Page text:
We here report an apparent relationship between Aβ deposition and CB2 and FAAH overexpression in cortical areas of Down’s Syndrome patients, although this study was not designed to carry out a quantitative measurement of such a relationship.

It is important to note that a recent report from Ramírez et al. (2005) has shown that cannabinoid agonists, acting through CB2 receptors, are capable of blocking Aβ-induced activation of cultured microglial cells in vitro.

. Furthermore, a critical role for these receptors in the A-induced secretion of proinflammatory molecules by microglial cells was raised. Although CB2 receptors are scarce in the healthy CNS (Howlett et al., 2002), cannabinoids acting through them are known to modulate microglial function in several ways. Interestingly, CB2-mediated modulation of cell function seems to be limited to microglial primed states (reviewed in Cabral and Marciano-Cabral, 2005). Walter et al. (2003) reported an enhanced migration of BV-2 microglial cells by 2-AG acting at CB2 and abnormal cannabidiol receptors and Carrier et al. (2004) showed 2-AG induced microglial proliferation via the CB2 receptor. Mestre et al. (2005) and Ortega-Gutiérrez et al. (2005) have shown that cannabinoids down-regulate microglial function and decrease the production of proinflammatory cytokines by these cells. These data suggest that activation of microglial CB2 receptors favors a proliferative, mobile state of the cells and prevents their conversion into a highly damaging, inflammatory macrophage-like state.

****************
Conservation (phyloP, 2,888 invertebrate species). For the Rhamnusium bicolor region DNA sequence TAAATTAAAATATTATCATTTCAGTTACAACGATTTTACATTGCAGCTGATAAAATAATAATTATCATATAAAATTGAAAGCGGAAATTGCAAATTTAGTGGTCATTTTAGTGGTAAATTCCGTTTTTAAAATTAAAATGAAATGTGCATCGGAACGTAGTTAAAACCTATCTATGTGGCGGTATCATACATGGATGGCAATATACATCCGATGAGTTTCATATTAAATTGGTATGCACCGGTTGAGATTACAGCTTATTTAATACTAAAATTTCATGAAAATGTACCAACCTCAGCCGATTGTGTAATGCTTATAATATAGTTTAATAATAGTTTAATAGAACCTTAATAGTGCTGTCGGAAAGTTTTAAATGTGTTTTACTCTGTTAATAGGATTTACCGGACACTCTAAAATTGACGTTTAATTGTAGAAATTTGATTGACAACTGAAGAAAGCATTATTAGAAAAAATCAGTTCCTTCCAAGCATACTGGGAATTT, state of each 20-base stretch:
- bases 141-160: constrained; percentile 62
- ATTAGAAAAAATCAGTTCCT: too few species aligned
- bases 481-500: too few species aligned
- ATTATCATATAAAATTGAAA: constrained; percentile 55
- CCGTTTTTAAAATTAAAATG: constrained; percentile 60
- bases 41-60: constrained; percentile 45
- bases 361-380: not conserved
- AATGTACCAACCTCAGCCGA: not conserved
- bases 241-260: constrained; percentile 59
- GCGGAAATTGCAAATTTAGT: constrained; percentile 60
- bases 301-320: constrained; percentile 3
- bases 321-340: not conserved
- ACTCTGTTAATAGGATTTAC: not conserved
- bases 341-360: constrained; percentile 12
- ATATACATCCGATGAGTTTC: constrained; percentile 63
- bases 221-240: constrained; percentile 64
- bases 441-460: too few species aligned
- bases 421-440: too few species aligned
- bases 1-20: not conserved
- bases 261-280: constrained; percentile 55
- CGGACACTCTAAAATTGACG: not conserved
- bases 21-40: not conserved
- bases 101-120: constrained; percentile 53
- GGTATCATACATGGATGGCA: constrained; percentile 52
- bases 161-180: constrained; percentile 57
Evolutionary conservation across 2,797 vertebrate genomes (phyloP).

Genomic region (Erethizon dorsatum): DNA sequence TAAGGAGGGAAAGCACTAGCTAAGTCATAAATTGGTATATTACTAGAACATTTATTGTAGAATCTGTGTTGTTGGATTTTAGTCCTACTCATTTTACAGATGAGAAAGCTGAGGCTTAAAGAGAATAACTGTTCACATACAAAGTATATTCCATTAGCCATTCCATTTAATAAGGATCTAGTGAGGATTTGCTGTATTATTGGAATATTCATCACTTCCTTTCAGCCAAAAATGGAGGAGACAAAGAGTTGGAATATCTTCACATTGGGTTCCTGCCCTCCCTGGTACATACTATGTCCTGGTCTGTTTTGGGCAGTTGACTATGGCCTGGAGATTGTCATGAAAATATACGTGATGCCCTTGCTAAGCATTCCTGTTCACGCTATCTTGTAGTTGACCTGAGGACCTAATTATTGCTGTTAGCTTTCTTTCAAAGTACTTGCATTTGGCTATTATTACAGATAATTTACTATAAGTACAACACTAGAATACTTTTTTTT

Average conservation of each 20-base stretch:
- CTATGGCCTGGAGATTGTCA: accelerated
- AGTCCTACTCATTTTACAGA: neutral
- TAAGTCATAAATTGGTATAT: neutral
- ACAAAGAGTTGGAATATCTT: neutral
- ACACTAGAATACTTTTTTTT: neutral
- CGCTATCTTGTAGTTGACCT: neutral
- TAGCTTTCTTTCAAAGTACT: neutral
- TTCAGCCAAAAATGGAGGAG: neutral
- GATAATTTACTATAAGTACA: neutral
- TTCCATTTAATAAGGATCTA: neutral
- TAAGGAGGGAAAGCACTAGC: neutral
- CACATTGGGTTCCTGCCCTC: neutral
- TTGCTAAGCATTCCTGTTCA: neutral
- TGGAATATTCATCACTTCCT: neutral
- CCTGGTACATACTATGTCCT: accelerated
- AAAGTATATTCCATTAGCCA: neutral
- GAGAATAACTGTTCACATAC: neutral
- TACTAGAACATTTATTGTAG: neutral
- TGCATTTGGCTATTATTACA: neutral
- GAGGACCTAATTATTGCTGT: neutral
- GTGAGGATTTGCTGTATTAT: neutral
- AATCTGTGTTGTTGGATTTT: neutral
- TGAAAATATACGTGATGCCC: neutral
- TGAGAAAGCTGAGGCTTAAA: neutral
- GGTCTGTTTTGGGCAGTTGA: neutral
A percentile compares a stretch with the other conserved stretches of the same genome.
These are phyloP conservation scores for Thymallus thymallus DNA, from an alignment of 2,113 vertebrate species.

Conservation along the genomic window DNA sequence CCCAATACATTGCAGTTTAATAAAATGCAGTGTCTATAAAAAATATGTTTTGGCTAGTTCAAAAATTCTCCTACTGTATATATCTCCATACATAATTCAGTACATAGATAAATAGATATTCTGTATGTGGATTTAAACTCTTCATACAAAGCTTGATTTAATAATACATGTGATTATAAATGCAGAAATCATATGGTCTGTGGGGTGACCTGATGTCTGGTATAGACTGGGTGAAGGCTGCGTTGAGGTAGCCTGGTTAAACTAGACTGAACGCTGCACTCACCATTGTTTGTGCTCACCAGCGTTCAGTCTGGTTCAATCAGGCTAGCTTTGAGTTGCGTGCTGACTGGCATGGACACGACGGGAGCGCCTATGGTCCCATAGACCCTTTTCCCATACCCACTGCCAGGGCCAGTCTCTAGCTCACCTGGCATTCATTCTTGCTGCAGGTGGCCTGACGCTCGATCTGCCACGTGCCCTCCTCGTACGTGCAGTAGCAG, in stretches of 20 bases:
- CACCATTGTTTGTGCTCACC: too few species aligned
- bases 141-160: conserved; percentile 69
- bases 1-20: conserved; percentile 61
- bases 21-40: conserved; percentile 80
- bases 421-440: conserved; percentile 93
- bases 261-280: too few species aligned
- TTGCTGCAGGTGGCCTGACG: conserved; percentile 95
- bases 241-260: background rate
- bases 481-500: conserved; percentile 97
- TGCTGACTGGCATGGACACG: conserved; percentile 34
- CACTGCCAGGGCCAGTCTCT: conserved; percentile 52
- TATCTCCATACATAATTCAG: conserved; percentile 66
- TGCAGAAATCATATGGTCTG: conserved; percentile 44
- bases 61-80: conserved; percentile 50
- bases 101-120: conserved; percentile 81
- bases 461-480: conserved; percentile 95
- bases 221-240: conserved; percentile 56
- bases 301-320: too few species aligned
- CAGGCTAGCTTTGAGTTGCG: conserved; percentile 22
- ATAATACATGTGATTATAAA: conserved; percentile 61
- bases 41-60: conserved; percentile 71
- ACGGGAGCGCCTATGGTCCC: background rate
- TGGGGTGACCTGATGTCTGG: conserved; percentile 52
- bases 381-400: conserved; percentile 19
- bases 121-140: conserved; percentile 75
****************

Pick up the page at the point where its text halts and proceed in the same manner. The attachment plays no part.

Particularly relevant seems to be the selective presence of FAAH in astrocytes. The present results confirm that FAAH can be postulated as a specific marker of astrocytic activation in inflammation of the human CNS.

As previously seen in AD, SIVE, and Multiple Sclerosis patient samples (Benito et al., 2003, 2005, 2007), FAAH expression is increased in activated, hypertrophic astrocytes located in the proximity of inflammatory foci, but not in non-activated astrocytes. In our opinion, the consistency of astrocytic FAAH overexpression in several neuroinflammatory conditions is highly suggestive of a specific role for this enzyme in the astrocytic function in neuroinflammation. It must be noted that this seems to be a common pattern of response for different types of enzymes involved in the metabolism of astroglial AA. Thus, phospholipase A2 and cyclooxygenase-2 enzymes are also known to be selectively upregulated in astrocytes as a consequence of chronic inflammatory processes (Sun et al., 2005). Furthermore, pharmacological inhibition of AA-generating enzymes is thought to promote a beneficial, local anti-inflammatory effect (Yedgar et al., 2006). In the case of FAAH, an additional direct neuroprotective action may be derived from its inactivation, as increased levels of AEA are known to provide neuroprotection in different paradigms of neuronal damage (Karanian et al., 2005).


In summary, the expression of CB2 receptors and FAAH is induced in glial cells surrounding Aβ plaques in patients with Down’s Syndrome, in concordance with previous observations in AD. Microglial CB2 and/or astroglial FAAH may participate in the pathogenesis of A-induced inflammation as well as constitute novel therapeutic targets.